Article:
Edward B. Smith – Kellogg School of Management
Pete Aceves – University of Chicago
Ruo Jia – Stanford University
Article link: http://asq.sagepub.com/content/56/1/61
Question 1. Your argumentation in this paper relies somewhat heavily on the use of analogies. Was this by conscious design, or did the analogies emerge organically out of the process of thinking about your context and your theory? In this case, the “lens” and “fishing boat” analogy work extremely well in order to drive your point home. However, we could foresee that in some cases strong analogies could detract more than add to the force of an argument. Do you have any rules for when and when not to use analogies?
Fascinating question. Brings a lot to mind. One is a fun memory of a talk I gave on this paper at LBS. The conversation turned to discussing fishing as a phenomenon instead of as an analogy. It was fun, to be sure, but I finally had to step in and said something to the effect of, “I grew up in a land-locked state in the middle of the US. The largest body of water within 150 miles might as well have been a swimming pool. I know dreadfully little about fishing boats beyond what I’ve read and lifted from Barth (the source material for my analogy). I know a lot more about hedge funds if we want to shift to talk about those instead.” It got a laugh, including from me, and was a good lesson on how far to push an analogy, or in this case, how far to let your audience go with it before reeling them (pun not intended) back in.
Generally I probably use metaphors too often. I’d like to think that this is because I have multiple audiences for my work and find that metaphors are a useful means of translating and transferring ideas from one area to another. (Ron Burt was a mentor of mine when I was in graduate school, and continues to be now, and often talked and wrote about brokers using metaphors to transfer information across structural holes). So why do I say I use them too often? This is a recently updated view. I used metaphors in two fresh papers—one comparing atypical organizations to exotic fruit and another comparing the hedge fund industry to the market for romantic matchmaking—and drew dramatically different reactions from reviewers and audiences. The reactions to the fruit metaphor, specifically, ranged from, “This study should really be about fruit” (meant literally, not sarcastically) to “The metaphor does a great job of communicating the theory without having to be overly theoretical” to “Metaphors are not stand-ins for theory and you need to drop this completely.” I wonder to what extent distance—social distance, or topic distance between my research and that of my readers—drives this. For those outside my narrowest audiences metaphors might be refreshing and useful. For those inside, they might appear as if I’m trying to be too “cute” or, worse, don’t understand the nature of the theory that I am proposing.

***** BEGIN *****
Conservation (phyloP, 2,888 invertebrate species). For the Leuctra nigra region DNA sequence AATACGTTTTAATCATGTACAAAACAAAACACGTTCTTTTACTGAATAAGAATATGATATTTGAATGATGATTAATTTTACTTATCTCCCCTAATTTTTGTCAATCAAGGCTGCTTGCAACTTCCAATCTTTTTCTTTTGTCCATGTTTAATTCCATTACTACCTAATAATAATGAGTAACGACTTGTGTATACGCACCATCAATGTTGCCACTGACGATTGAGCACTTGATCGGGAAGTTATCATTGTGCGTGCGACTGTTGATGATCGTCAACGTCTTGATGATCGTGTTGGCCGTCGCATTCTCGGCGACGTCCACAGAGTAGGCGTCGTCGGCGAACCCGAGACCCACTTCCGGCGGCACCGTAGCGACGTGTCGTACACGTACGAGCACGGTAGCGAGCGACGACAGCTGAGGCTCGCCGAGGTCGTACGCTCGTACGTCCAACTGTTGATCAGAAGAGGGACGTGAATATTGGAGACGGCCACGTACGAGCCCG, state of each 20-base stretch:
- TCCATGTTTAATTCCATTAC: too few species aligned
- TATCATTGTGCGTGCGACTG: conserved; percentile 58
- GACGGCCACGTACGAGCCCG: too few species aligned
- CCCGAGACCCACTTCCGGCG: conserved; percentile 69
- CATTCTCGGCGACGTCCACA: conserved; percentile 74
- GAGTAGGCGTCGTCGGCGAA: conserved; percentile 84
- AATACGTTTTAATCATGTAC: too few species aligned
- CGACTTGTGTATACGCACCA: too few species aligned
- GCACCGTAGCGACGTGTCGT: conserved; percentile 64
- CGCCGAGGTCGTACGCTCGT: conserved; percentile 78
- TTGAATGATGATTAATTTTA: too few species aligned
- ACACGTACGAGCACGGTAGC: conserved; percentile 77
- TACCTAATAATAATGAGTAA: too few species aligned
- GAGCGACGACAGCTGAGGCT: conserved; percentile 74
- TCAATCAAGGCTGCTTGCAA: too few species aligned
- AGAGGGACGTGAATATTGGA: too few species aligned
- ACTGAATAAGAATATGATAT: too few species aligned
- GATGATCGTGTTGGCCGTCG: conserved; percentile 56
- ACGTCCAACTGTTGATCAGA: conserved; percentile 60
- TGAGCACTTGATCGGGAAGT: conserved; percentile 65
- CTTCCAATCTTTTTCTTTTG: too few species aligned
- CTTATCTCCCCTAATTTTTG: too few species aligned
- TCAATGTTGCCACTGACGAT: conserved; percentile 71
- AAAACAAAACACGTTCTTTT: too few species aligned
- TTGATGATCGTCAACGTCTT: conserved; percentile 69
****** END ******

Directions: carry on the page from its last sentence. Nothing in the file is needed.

As in most things, moderation may be the best approach. I wish I had more sage advice but I’m very much at the beginning of the learning curve on this one.
Question 2. Papers go through substantial revision as they are written and after they are submitted. Ideas that were initially promising may be dead-ends while minor points can have great theoretical insight. If we are not mistaken, this paper was part of your dissertation and eventually won the best published paper award for the OMT division at AOM in 2012. Can you share some thoughts on how you came to the empirical and theoretical ideas for this paper as a graduate student? What were your initial plans and how did you revise or refine them as you progressed? What kind of resources did you turn to when you were stuck?